HANOI, Vietnam (AP) — Alleged victims of Agent Orange in Vietnam are set to receive a controversial "detoxification" treatment developed by the Church of Scientology.
Scientologists use the "Hubbard Method" — which involves saunas and vitamins — to try to cure drug addiction and alcoholism. The church set up a center in New York after the 9/11 attacks offering a similar service for first responders who may have been exposed to toxins.
Many researchers have criticized the method as pseudoscientific and useless.
A hospital official and state-controlled media said 24 people were at a Hanoi hospital on Thursday waiting for the program. The official spoke on condition of anonymity because he was not authorized to speak to the media.
The U.S. military dumped some 20 million gallons (75 million liters) of Agent Orange and other herbicides on about a quarter of former South Vietnam between 1962 and 1971, decimating about 5 million acres (2 million hectares) of forest — roughly the size of Massachusetts.
Dioxins in it have since been linked to birth defects, though the United States maintains there is no evidence of any link between Agent Orange and health problems among Vietnamese.
"I hope my wife and I will fully recover completely and will not suffer after-effects to pass on to my descendants," prospective patient Nguyen Dai Sang was quoted as saying in the Viet Nam News daily.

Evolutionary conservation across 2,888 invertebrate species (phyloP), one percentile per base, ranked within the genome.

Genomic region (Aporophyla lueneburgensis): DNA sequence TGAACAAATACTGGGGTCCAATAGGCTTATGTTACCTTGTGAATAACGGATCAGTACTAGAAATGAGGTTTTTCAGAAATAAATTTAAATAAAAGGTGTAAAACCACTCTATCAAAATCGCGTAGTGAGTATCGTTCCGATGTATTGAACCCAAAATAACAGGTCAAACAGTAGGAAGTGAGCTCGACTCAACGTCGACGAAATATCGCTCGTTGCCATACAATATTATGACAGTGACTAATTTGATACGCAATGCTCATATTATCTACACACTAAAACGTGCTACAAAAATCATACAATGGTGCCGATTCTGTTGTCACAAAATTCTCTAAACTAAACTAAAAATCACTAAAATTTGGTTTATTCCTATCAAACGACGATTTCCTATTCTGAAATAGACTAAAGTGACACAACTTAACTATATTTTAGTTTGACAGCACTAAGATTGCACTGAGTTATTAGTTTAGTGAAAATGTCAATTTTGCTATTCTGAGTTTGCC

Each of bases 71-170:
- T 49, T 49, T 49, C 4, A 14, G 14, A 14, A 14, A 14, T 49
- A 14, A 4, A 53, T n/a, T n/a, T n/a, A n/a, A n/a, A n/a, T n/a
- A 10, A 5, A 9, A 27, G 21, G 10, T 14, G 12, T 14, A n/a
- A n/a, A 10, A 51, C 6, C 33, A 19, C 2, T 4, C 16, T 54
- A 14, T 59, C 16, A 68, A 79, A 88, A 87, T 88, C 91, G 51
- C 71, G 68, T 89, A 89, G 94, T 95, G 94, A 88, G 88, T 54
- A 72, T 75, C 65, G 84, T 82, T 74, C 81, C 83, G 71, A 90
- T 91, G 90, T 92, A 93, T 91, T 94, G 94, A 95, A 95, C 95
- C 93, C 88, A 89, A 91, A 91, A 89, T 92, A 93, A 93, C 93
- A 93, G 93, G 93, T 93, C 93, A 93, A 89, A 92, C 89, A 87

U.S. Embassy spokesman Christopher Hodges said Washington was not funding the program and said "we are not aware of any safe, effective detoxification treatment for people with dioxin in body tissues."
Last month, the U.S. began a landmark project cleaning up toxins from the site of a former air base in Danang in central Vietnam. Part of the former base consists of a dry field where U.S. troops once stored and mixed the defoliant before it was loaded onto planes.
Washington has been quibbling for years over the need for more scientific research to show that the herbicide caused health problems among Vietnamese. It has given about $60 million for environmental restoration and social services in Vietnam since 2007, including to disabled people, but the Danang project is its first direct involvement in cleaning up dioxin, which has seeped into Vietnam's soil and watersheds for generations.
The "Hubbard Method" is named after Scientology's founder, L. Ron Hubbard.
Its adherents have tried unconventional approaches to health issues in Asia at least once before. In 2004, they travelled to Indonesia's Aceh province to offer massages to survivors of the Asian tsunami, claiming they could relieve trauma from the disaster.